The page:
KOH KONG (Khmer Times) – The street that runs along the river in this provincial capital is lined along one side with tourist shops displaying posters of mountainside waterfalls, mangrove forests and pristine beaches. But the other side of the street is lined with garbage – all the way into the bay.
Ecotourism may be the province’s draw card, but trash is inescapable in the provincial capital, about 400 kilometers southwest of Phnom Penh.
Srey Pov, a snack vendor in Koh Kong, told Khmer Times that garbage is everywhere – despite attempts by provincial authorities to educate residents about how to properly dispose of it, as well as supply places for them to put it.
“You can see the rubbish is just left outside the bins,” Ms. Pov said, pointing to a garbage bin near her stall. The bin was nearly empty, but the area around it was littered with plastic water containers, broken bottles and plastic bags.
Although trash bins are not difficult to find in the provincial capital, residents are not using them.
Boat driver Soeung Thy said much of the garbage that contaminates the local river and bay flows down from villages and homes upstream along the tributaries that urn into it. Many of the local resorts and guesthouses are located along these tributaries, he said, adding that they simply dump trash into the water. Mr. Thy said trash floating in the river and bay, and along the banks, is discarded by visitors rather than local residents.
When asked if the rubbish will damage his business, he said he was not sure. But with more bus companies scheduling trips to the area and more guesthouses opening up along the rivers and tributaries, he said business, as well as the amount of trash, was sure to rise in the coming years.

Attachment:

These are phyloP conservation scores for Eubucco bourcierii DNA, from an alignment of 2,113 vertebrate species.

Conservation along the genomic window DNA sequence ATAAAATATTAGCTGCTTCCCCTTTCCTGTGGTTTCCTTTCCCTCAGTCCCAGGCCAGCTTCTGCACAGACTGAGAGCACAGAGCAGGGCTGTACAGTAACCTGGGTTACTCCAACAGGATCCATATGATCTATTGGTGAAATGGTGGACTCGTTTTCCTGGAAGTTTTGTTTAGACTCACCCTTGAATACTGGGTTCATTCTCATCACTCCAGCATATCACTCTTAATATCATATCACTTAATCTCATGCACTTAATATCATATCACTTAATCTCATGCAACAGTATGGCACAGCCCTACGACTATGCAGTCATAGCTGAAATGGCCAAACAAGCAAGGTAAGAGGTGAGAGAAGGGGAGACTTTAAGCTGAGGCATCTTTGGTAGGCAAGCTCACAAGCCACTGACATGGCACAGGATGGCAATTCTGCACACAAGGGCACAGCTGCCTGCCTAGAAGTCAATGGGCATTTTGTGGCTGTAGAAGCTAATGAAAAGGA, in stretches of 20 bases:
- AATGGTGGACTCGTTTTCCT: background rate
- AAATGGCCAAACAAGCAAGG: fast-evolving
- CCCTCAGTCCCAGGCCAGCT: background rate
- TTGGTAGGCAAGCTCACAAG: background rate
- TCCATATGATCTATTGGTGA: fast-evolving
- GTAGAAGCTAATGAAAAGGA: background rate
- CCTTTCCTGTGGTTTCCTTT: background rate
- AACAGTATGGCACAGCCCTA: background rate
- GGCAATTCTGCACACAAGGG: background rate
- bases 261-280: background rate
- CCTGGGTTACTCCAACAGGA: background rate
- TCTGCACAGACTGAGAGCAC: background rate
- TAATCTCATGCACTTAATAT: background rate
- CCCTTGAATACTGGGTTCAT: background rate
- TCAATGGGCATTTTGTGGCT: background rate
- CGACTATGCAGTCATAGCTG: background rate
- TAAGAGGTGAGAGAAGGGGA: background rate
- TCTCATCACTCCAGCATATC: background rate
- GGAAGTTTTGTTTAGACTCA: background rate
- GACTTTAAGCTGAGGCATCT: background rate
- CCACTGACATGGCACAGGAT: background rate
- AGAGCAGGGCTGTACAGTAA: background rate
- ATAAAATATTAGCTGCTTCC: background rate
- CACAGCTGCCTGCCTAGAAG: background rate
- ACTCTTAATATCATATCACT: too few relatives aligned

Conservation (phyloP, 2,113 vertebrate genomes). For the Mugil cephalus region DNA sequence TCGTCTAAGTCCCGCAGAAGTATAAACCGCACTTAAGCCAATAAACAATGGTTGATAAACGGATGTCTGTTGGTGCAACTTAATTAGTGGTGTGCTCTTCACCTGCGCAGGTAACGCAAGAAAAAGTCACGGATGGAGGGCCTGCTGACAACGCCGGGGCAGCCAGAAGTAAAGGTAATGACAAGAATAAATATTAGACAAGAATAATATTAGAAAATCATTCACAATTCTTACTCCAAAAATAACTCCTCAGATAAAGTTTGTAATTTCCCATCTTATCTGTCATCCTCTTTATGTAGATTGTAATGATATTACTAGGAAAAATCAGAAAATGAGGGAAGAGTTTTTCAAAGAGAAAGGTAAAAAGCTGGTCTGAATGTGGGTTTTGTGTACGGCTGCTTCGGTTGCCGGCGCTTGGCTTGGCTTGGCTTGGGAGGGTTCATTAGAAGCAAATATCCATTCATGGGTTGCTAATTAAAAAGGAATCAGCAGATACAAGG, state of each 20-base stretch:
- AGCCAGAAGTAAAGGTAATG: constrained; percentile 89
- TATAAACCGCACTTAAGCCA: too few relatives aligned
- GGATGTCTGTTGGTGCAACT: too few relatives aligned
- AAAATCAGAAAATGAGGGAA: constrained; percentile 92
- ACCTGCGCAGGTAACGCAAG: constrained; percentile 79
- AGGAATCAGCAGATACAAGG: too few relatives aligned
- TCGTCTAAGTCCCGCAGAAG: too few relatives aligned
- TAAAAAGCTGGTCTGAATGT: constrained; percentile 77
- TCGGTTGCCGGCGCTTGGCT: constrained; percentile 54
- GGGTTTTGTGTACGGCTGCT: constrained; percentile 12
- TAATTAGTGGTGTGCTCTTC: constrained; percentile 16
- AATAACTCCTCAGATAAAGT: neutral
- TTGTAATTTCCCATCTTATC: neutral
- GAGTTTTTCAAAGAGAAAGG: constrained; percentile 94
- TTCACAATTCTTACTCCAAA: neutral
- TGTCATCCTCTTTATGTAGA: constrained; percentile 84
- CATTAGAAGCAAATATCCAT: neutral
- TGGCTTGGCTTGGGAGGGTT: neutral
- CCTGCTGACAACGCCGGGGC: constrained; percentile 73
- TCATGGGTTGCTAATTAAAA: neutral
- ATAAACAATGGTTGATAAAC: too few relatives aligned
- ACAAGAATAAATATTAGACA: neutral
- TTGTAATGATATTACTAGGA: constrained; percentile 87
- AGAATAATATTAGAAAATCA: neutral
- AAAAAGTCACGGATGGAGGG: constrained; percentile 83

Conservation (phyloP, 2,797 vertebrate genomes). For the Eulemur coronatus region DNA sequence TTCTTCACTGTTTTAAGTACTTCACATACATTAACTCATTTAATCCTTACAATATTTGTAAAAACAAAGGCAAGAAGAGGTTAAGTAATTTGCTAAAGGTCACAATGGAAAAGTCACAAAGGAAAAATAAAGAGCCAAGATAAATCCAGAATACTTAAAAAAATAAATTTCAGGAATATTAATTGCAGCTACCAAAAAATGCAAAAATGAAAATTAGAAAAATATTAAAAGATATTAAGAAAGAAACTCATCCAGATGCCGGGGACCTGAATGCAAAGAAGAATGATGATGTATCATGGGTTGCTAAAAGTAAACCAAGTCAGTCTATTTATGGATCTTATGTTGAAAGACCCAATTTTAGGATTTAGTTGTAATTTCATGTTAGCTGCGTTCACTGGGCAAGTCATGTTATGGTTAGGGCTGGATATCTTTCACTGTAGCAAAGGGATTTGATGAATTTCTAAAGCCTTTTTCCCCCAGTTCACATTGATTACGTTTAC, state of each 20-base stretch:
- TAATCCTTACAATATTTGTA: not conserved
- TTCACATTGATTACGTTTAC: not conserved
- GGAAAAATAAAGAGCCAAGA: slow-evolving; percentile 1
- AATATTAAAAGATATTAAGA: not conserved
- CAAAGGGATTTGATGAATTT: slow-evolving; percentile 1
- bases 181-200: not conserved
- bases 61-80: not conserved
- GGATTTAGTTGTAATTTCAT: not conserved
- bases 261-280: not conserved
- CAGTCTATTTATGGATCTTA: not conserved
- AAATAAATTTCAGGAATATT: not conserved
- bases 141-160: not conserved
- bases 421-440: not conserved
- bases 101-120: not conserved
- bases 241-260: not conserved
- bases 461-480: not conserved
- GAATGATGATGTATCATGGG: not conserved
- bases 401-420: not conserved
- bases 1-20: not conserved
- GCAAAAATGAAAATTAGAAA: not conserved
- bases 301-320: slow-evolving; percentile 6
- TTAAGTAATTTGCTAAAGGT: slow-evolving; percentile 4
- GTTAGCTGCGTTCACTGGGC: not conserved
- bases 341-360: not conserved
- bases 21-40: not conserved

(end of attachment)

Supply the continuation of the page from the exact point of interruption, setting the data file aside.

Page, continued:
Staff at a local tour provider disagreed with Mr. Thy’s assessment, saying that tourist numbers are falling. They said, however, that they were not sure whether this was related to the increase in the amount of garbage in the provincial capital.
Khemera Phoumin, owner of Kolab Koh Kong Guesthouse, said his was one of the few guesthouses working diligently to properly dispose of its trash and pay attention to the cleanliness of the area. “A clean city is one factor in helping draw more tourists and make them visit repeatedly,” he said.
Ms. Pov said authorities can fine people caught tossing garbage onto the street rather than putting it in bins. Other vendors agreed, but said they had not seen fines being imposed.
A boy plays with trash in a river near Koh Kong town.
A boat surrounded by trash in front of Koh Kong town.
A motorbike next to a pile of trash near a market in Koh Kong town.
Many town residents say the trash in the water is from guesthouses upriver.